World's largest snake species, Northern Green Anaconda, disovered in Amazon

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If youre not a fan of snakes look away now. The worlds largest snake has been discovered in the Amazon Rainforest - and at 26ft long and weighing 440lbs, its an absolute whopper.—Jam Press
If you're not a fan of snakes look away now. The world's largest snake has been discovered in the Amazon Rainforest - and at 26ft long and weighing 440lbs, it's an absolute whopper.—Jam Press

The world's largest snake species has been identified in the Amazon Rainforest, measuring an astonishing 26 feet in length and weighing a colossal 440 pounds, Daily Mail reported.

Renowned TV wildlife presenter Professor Freek Vonk made the discovery, encountering the massive Northern Green Anaconda, which boasts a head equivalent in size to that of a human.

Captivating footage captures the Dutch biologist fearlessly swimming alongside the enormous anaconda, showcasing the remarkable find. Previously, the Amazon was thought to host only one species of Green Anaconda, also known as the Giant Anaconda. However, a recent study, detailed in Diversity this month, confirms the existence of a distinct species – the Northern Green Anaconda.

Despite having a head the size of a humans, it seems Professor Vonk, 40, wasnt scared of getting up close and personal with the snake.—Jam Press
Despite having a head the size of a human's, it seems Professor Vonk, 40, wasn't scared of getting up close and personal with the snake.—Jam Press

Professor Vonk, along with an international team of 14 scientists from nine countries, revealed the genetic difference between the two anaconda species to be a substantial 5.5%.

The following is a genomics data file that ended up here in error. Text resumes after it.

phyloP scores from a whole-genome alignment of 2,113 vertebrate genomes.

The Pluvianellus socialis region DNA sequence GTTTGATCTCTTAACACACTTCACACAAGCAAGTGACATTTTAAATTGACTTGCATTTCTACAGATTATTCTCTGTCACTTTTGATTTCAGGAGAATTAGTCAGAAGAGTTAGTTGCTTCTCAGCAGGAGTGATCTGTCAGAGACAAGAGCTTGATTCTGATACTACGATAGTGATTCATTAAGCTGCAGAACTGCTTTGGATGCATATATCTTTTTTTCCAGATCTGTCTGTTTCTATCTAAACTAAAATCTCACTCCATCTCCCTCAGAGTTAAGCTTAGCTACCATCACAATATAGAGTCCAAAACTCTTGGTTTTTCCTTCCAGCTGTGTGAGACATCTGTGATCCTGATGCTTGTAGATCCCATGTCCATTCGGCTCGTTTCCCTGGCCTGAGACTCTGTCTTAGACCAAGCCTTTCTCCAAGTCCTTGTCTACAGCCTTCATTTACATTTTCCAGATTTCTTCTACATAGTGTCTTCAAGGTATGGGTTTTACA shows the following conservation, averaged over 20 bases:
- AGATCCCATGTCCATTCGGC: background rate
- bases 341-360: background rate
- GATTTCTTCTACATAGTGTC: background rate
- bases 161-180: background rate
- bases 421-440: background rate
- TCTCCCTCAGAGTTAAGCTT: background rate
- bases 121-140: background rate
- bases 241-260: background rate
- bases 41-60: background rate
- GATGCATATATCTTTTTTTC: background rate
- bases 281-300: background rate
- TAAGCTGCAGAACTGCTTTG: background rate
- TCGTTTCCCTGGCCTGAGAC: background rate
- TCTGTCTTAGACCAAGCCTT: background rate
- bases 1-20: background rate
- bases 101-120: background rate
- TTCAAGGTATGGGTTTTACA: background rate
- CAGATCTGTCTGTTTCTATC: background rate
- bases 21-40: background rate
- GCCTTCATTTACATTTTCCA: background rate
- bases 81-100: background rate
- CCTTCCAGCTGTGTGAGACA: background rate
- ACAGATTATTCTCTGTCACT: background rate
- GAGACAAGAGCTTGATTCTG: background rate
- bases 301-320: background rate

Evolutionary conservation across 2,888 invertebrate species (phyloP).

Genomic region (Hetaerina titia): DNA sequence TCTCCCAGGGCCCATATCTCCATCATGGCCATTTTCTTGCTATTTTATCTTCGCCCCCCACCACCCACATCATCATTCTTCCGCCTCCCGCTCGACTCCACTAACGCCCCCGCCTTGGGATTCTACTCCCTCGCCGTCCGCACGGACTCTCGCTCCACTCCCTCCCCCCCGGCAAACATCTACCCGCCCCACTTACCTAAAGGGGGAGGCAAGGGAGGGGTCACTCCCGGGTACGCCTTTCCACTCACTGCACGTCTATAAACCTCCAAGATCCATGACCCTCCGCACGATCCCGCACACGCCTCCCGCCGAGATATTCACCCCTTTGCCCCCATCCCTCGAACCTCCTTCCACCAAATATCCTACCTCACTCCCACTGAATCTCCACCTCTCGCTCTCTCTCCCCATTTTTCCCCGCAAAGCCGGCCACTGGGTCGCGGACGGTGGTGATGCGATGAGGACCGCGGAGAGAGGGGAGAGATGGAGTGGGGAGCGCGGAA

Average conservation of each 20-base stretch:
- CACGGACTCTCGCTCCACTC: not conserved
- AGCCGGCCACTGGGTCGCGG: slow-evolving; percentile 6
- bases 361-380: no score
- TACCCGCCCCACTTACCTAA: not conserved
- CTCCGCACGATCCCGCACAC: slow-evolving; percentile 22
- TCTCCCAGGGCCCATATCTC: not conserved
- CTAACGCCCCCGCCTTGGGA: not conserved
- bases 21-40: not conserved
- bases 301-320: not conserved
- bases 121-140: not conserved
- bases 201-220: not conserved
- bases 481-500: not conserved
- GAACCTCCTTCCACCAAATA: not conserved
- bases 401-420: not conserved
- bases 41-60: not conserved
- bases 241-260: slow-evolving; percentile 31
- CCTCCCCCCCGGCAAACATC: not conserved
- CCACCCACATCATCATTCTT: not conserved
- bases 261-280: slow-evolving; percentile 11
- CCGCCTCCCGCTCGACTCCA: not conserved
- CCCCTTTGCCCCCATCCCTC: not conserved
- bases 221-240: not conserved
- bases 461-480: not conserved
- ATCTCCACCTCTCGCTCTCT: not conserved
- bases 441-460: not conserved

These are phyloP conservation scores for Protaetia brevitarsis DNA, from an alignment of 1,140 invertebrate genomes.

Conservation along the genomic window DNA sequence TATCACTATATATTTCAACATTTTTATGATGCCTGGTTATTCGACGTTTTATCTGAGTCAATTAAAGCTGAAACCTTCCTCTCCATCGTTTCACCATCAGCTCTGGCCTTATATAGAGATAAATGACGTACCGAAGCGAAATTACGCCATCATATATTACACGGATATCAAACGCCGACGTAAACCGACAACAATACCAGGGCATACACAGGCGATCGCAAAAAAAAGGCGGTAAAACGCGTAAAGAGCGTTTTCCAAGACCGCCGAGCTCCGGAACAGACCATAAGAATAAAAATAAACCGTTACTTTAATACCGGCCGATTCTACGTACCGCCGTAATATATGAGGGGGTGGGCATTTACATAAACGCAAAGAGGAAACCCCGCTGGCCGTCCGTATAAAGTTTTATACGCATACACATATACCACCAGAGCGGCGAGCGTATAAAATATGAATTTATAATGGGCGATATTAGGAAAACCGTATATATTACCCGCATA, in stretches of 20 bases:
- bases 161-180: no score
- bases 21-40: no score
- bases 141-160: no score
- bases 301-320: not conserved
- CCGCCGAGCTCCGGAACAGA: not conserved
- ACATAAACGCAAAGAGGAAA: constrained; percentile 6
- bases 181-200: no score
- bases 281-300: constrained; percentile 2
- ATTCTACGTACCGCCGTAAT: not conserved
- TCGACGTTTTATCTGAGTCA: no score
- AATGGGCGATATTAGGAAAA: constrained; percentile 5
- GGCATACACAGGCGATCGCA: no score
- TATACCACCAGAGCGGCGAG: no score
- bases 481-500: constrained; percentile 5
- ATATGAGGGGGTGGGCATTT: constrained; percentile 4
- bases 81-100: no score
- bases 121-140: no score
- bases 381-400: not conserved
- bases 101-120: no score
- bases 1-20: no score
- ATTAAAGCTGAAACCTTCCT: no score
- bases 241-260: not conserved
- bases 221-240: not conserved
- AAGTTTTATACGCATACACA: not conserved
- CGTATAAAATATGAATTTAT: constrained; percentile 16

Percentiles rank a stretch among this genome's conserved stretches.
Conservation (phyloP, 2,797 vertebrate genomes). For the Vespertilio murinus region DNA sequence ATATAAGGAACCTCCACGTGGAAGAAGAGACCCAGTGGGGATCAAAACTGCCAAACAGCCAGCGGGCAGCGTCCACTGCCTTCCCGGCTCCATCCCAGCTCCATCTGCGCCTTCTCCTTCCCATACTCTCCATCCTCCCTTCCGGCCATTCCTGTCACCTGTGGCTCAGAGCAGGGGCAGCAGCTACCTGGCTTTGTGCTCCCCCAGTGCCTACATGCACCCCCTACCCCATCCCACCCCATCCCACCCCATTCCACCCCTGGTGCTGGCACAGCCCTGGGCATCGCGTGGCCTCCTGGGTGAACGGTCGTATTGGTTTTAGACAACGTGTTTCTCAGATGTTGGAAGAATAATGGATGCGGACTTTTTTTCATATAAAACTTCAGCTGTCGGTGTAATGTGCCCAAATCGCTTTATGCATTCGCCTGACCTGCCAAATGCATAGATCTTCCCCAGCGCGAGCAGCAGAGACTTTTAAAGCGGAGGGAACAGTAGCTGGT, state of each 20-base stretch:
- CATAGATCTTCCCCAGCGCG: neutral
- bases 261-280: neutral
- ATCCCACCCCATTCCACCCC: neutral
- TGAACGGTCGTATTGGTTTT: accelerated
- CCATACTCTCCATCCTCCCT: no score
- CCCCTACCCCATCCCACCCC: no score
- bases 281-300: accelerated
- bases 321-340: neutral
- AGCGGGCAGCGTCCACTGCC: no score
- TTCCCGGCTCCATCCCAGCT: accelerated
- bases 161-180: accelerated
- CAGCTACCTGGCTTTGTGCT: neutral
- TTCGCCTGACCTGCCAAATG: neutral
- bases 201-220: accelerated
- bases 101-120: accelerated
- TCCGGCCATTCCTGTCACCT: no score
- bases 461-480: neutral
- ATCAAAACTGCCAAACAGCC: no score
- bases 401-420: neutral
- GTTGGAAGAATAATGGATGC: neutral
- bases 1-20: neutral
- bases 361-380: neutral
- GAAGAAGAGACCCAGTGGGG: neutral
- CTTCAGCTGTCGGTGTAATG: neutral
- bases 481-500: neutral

To underscore the significance, humans and chimpanzees exhibit only a 2% genetic difference. The newly identified species receive the Latin name Eunectes akayima, signifying the Northern Green Anaconda.

Incredible footage shows Dutch biologist, Professor Freek Vonk, swimming next to the enormous anaconda.—Jam Press
Incredible footage shows Dutch biologist, Professor Freek Vonk, swimming next to the enormous anaconda.—Jam Press

Despite this groundbreaking discovery, researchers express concerns about the new species' vulnerability, attributing it to the ongoing threats of climate change and deforestation in the Amazon. 

Professor Jesus Rivas, the lead author of the study, highlighted the imperative role of preserving the natural habitat to ensure the survival of these iconic giant snakes.

This international effort, spanning over 15 years, brings to light the incredible biodiversity of South America and prompts contemplation about the countless undiscovered species dwelling in the region.